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Nicky Pellegrino likes the Brontë-esque girl in this ghostly tale of young romance. (...)The Yorkshire Post publishes an article about the Keighley & Worth Valley Railway (KWVR):
It is summer 1973 and Rebecca is nearly 16, an English vicar's daughter who is in the throes of her first serious crush. Dave, Dave, Dave; she can barely think of anyone else. A bookish girl, obsessed with the writing of the Brontë sisters, in particular Jane Eyre, Rebecca is busy growing up, being moody and bickering with her sisters.
To her joy, she gets together with Dave but just when things are turning hot and heavy, Rebecca's father accepts a transfer to another parish, a small Buckinghamshire village called Brightley. It's a sleepy rural place, no streetlights or traffic, not quite Brontë country but sort of, and there isn't much there to interest a 16-year-old girl who's recently experienced a sexual awakening.
Rebecca starts having weird dreams. There's a tapping at her window and a figure kneeling beside her bed, bathed in a curious silver light.
This figure turns out to be a sad, poetry writing ghost called Algernon Keats (second cousin to the great poet himself) who is living in her wardrobe and dresses like a character straight out of a Brontë novel.
Tom, from Bingley, is only 20 and the Keighley and Worth Valley Railway’s youngest fireman, having just passed the stringent exams that the role requires. He’s studying mechanical engineering at Huddersfield University, and the steam locomotive that depends on his hard graft to make its stately way through Brontë country to the waves and smiles of passers-by is a hands-on example of what his chosen subject achieved in a bygone age. (...)Also in the same newspaper an interview with the actor Keith Barron:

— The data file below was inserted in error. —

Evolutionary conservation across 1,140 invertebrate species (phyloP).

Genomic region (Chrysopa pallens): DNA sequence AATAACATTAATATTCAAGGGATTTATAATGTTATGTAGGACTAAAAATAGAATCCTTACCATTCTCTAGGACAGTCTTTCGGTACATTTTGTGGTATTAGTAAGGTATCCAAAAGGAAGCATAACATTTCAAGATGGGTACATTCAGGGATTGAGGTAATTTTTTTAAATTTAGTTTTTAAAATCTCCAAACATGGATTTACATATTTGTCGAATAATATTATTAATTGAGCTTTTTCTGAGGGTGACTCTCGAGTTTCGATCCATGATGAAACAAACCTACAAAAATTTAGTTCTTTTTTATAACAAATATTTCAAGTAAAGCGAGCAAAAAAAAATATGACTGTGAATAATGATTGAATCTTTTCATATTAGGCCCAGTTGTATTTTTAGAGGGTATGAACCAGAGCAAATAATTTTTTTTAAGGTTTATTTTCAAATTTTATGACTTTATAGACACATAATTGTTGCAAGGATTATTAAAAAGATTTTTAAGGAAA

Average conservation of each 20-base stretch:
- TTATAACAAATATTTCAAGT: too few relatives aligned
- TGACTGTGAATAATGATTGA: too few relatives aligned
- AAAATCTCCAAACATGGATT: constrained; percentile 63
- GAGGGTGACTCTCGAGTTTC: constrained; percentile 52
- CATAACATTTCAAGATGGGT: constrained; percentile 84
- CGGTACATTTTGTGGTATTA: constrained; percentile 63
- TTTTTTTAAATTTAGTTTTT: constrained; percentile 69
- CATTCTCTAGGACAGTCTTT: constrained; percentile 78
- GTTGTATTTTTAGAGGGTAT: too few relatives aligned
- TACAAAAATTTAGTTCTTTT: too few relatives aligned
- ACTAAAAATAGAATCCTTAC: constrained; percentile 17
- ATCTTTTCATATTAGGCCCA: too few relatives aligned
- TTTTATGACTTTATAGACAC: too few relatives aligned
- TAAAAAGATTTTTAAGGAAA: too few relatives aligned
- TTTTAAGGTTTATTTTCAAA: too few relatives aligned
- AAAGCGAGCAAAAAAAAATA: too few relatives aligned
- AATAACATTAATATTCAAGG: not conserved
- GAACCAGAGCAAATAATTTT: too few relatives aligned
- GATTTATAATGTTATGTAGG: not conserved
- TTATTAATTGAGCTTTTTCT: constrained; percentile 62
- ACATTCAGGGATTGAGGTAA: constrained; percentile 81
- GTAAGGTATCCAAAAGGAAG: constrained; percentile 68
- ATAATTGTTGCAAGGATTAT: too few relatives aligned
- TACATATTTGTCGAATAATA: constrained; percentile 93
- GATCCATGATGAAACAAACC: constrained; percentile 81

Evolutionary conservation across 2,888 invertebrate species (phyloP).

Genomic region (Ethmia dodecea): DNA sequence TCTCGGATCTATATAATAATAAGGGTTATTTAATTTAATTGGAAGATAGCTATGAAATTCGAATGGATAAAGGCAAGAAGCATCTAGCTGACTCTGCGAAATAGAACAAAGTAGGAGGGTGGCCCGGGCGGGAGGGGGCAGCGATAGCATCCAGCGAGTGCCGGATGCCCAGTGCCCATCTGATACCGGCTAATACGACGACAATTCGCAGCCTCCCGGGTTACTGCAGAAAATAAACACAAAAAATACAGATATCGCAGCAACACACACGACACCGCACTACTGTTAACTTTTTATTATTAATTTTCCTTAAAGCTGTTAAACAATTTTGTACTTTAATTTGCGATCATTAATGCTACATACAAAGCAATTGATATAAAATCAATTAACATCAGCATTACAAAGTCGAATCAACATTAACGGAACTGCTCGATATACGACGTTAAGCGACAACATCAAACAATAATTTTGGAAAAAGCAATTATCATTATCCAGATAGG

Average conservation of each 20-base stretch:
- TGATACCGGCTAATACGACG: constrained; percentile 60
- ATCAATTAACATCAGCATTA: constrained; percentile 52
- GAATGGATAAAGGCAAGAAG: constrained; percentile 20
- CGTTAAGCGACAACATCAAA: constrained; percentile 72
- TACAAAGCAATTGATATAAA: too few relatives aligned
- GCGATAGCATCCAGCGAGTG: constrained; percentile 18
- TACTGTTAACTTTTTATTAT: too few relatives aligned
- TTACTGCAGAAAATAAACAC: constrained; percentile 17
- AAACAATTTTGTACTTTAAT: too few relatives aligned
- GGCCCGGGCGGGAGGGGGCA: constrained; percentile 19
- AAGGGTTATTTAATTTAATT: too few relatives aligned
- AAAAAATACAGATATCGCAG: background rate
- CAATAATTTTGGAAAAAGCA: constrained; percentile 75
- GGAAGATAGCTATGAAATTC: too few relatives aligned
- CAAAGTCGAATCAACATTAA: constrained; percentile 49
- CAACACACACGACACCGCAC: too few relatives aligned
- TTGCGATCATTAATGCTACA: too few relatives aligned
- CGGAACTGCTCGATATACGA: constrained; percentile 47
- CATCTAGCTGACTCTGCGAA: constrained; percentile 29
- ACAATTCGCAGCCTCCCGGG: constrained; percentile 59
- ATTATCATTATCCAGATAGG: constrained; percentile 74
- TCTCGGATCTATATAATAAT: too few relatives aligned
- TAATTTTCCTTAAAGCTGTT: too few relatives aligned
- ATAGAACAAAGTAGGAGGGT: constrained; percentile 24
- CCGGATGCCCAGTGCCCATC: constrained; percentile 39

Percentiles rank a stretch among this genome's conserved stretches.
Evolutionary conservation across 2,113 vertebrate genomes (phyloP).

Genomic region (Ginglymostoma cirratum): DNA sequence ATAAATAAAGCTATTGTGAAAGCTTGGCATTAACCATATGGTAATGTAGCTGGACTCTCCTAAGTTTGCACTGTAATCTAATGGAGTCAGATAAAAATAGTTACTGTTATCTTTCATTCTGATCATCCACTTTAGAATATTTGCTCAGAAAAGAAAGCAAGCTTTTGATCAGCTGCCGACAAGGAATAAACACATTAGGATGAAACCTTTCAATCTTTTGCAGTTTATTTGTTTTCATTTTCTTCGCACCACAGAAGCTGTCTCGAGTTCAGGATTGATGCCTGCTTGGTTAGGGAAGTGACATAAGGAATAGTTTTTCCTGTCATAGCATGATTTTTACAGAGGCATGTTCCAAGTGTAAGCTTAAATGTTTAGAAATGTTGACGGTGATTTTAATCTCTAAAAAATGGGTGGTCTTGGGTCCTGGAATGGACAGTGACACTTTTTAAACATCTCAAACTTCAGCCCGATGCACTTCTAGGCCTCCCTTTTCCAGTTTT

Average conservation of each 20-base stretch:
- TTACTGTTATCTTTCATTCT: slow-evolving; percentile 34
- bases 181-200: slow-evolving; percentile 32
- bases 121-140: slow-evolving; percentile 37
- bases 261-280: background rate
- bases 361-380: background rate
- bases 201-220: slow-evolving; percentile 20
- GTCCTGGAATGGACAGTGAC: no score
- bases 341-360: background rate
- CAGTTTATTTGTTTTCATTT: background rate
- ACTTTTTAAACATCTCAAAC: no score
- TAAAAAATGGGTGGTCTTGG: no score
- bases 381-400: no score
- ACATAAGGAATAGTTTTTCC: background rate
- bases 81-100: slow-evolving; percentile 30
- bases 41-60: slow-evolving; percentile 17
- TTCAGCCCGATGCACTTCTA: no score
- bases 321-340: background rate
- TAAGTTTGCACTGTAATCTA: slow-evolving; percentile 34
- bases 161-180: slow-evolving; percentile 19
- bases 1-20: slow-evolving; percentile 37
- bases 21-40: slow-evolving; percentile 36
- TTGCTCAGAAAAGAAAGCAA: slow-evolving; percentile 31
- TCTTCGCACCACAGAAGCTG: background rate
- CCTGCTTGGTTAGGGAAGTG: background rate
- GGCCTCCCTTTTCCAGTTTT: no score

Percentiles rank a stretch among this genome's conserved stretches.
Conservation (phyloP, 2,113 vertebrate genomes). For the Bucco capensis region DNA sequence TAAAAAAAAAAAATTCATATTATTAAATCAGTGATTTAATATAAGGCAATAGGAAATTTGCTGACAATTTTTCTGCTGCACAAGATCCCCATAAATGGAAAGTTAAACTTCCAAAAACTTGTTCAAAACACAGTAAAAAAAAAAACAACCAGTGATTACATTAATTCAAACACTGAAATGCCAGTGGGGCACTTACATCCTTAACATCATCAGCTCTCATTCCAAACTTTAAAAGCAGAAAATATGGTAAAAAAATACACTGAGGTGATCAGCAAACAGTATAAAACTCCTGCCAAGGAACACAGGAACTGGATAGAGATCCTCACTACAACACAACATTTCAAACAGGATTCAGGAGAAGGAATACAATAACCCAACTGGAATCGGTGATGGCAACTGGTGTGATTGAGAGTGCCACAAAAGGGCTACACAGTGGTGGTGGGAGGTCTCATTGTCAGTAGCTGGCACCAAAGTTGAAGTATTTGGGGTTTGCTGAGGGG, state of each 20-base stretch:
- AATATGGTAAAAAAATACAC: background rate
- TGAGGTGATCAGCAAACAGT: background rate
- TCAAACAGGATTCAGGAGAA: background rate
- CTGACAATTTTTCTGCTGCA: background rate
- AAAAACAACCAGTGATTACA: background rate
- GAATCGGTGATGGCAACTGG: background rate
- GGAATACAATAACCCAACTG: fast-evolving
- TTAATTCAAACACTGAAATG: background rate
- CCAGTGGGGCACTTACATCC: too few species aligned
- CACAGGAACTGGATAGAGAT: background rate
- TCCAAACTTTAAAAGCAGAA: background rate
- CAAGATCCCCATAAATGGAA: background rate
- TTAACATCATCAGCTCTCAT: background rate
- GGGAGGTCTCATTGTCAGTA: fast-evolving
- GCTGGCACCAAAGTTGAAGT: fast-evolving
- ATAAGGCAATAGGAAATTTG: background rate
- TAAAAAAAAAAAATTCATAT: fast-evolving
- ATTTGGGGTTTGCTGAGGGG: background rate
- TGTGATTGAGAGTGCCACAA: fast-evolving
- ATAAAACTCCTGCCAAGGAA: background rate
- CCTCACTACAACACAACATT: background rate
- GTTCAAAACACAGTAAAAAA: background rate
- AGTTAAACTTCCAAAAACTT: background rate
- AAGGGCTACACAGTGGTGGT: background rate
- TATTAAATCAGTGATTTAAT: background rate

“We’re always trying to think of things to keep it fresh,” said Roger. “We’re lucky here to have the Brontë connection. We rely on day trippers, so we tend to run all year round. (Andrew Vine)
Name your favourite Yorkshire book/author/artist/CD/performer.St James Plain Dealer mentions about a recent talk by the author Julie Klassen at the local library:
Like many thousands of others, I have a fascination with the Brontës, and how those remarkable women could be so inventive and imaginative given the place that they came from. On a bad weather day it’s bleak and horrible – perhaps that made them want to escape into literature?
On her website, Klassen writes that her work will appeal to those with a predilection for romance, British accents, Charlotte Brontë’s famed “Jane Eyre,” or the works in Jane Austen’s cannon. She said Tuesday that, despite the comps with Austen’s work due to their similar settings, she didn’t read Austen until later in life. But, she did grow up fascinated by England and that general time period, with books like “The Secret Garden” and “Jane Eyre” turning her into an unabashed Anglophile. (Ryan Anderson)Sarah Freeman remembers her experiences at the Endinburgh Fringe Festival in The Yorkshire Post:
One friend says he always picks a theme. The other year he decided to only see performances which involved nudity; the next he only watched plays by all-male companies. Jane Eyre, he says, was particularly interesting.
Anyway, I don’t know why I do these quizzes, nobody does, but I suspect we all do them because they appeal to our vanity, to our insatiable knowledge for information about ourselves, and a sneaking, yet undeniable suspicion that we are, in fact, Jane Eyre. (Frances Whiting)Rereading Jane Eyre (the blog of Luccia Hall, author of the Eyre Hall Trilogy) has some recent interesting posts like this one about the books Jane Eyre read at Gateshead Hall; Something-Beautiful begins the second week of the Jane Eyre June.